Inclusion of Nigeria in the list of terrorist nations by U.S. has had little or no consequence on my stay in Boston and the United states at large. I had made deliberate efforts to sample what people think and even Americans think it was not justified for Nigeria to be considered a terrorist nation just because a certain kid tried some unfortunate act. Some even think America has been home to more terrorists than most countries. My American and other foreign friends here still relate with me just as normal; though some have even gotten closer. Nationals of countries such as Pakistan, schooling here in Boston, Massachusetts and around now see Nigerians as friends as they are not so happy that they are also in the same category of terrorist nations. At least it has provided an additional topic of conversation for foreigners and Americans, who want to get closer as friends.
Department of Economics and Civil Engineering, Stanford University, USA.
Well, it’s an issue we currently joke about, but there’s a serious undertone. People say I should change the name on my passport because it’s a Moslem name; I know they are joking but the sad part is they actually have a point. I can understand the United States’ decision; after all they have to think about the safety of their constituents. Our image as a nation is not their uttermost concern, and quite frankly it shouldn’t be. At the same time, the entire country should not be punished for one boy’s mistakes. But in these days of so-called ‘terror’ as the Americans like to put it, did the government really have a choice? As for how it affects me as an individual, I would like to think that people are not so ignorant to assume that because I’m Nigerian, then I’m a suicide bomber. Going through immigration is going to be a whole new ordeal that I’m not looking forward to. In all, I think it tarnishes our image as a people. But come to think of it, we’ve always had the best image; those 419 spam emails made sure of that. As an individual however, I don’t think it will make a huge influence on my academic or social life except of course when it comes to traveling; but immigration has always been a hassle anyway, so, a few extra minutes in queue won’t hurt too much.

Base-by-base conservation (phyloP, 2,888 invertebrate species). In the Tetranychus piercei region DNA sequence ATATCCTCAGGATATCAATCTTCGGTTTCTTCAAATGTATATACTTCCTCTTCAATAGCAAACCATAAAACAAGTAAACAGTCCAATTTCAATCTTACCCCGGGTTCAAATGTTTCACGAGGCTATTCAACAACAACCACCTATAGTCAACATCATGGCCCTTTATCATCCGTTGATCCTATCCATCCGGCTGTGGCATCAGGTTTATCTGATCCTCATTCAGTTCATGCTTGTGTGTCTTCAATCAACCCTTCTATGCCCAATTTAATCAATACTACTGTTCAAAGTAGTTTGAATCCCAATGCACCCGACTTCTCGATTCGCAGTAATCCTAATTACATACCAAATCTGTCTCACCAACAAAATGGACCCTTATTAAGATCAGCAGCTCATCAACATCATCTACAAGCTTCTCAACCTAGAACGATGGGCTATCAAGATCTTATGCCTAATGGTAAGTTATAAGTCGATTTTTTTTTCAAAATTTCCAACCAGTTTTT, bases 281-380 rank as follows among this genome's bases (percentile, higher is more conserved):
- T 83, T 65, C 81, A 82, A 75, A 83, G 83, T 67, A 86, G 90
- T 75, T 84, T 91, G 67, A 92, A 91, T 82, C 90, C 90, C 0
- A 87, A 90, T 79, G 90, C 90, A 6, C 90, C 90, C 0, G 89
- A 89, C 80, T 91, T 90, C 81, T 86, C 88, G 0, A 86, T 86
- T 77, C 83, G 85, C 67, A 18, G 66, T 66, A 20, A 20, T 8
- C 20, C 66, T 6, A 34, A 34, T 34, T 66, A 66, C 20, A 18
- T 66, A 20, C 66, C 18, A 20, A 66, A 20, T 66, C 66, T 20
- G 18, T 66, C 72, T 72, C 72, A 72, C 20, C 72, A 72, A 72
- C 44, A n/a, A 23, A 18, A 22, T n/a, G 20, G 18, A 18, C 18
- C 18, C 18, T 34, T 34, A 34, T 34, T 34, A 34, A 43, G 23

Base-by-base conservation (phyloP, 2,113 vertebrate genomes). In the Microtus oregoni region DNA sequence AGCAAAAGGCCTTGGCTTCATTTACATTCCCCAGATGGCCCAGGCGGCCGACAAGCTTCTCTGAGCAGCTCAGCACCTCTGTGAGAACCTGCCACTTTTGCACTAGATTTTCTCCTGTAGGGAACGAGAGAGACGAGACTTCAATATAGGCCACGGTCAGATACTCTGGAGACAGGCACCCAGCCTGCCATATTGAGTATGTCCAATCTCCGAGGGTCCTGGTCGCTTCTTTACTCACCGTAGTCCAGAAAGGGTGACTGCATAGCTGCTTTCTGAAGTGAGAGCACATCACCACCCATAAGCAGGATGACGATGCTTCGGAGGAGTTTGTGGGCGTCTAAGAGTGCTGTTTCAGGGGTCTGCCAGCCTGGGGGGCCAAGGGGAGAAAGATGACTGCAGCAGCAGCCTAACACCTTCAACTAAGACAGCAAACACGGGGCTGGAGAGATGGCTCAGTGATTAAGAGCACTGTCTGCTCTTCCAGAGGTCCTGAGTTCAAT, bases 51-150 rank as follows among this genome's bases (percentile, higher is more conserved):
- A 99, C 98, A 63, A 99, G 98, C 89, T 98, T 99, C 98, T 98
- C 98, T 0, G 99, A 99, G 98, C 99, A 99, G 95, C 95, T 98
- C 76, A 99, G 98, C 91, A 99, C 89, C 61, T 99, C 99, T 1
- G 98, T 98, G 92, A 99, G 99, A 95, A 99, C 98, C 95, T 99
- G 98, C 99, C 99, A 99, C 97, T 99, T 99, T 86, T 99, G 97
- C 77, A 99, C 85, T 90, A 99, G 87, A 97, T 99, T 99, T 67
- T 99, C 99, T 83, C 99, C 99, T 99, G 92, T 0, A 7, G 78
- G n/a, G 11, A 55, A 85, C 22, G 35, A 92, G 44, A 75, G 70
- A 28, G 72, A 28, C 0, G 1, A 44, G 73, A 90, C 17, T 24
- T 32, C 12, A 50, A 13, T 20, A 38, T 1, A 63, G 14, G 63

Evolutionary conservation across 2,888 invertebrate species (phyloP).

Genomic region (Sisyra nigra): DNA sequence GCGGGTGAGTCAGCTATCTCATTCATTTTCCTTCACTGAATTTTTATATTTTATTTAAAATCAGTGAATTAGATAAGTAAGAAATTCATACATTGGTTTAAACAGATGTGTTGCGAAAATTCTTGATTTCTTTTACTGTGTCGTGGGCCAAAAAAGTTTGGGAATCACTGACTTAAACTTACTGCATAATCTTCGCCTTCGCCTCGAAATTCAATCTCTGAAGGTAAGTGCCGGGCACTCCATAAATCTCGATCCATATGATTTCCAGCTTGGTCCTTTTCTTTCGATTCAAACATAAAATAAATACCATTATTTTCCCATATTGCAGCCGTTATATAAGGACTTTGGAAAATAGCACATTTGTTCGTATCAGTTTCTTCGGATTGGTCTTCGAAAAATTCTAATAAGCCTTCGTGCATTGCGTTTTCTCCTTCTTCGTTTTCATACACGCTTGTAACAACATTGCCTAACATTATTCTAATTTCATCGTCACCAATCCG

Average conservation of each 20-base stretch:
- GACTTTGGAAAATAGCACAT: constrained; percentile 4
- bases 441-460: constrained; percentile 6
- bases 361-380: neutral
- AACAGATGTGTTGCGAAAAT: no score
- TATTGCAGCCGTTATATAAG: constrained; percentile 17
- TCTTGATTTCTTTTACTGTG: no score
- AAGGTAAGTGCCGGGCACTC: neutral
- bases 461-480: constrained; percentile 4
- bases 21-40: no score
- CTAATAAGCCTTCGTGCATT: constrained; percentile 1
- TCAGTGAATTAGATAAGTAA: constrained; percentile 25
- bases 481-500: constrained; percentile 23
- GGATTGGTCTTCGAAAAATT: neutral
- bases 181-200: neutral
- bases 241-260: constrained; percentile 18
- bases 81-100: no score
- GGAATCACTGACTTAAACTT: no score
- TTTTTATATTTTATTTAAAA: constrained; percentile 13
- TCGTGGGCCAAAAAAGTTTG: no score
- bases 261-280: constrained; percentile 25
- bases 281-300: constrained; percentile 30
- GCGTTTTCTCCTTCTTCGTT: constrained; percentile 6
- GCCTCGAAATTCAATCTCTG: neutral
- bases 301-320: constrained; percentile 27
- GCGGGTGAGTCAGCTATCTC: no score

PhD Candidate and Teaching Assistant, University of Exeter, Exeter, United Kingdom.
The inclusion of Nigeria in the so-called ‘terror watch list’ is a matter of American foreign policy; every country pursues its national interest. Our president could have possibly persuaded President Obama on phone, if President Yar’Adua had not been ill and unable to communicate diplomatic relations. I see the American action as a reaction to the attempted bombing of its airline. However, the fact that a young Nigerian was involved was not a fertile reason for such a stigma since he was not trained in Nigeria. Fortunately, for many of us, life has just been normal as usual.
Public Health Department, Harvard University, United States
The decision has only made me more conscious (in a negative sense) of my nationality. Now, I’m so defensive- bordering on paranoid- when I have to ‘own up’ that I’m Nigerian!
Economics Department, Howard University, United States.
To be sincere, it’s sad. No matter your status, you can’t hold your head high anymore, especially as a young Nigerian. On Facebook, everybody is saying this is another thing we have to deal with. Apart from being labeled fraudsters and womanizers, being branded a potential terrorist is the height of banditry.
We have a lot of Nigerians in Howard. Even my phonebook is full of Nigerians. I only have about 10 American friends. Howard is basically an international school, with mostly Nigerians, Africans, Caribbean, Haitians, and South American students, but as I said, most of our friends are Nigerians and it doesn’t make sense for a Nigerian to call another Nigerian a terrorist.But still, we have to deal with other Americans, who have come to know some of us as hardworking and honest people. Overall, most of the best students in the university are Nigerians and from Africa. They can’t afford to stereotype us too much. Of course, they will, since the school is based in Washington, but not to a large extent.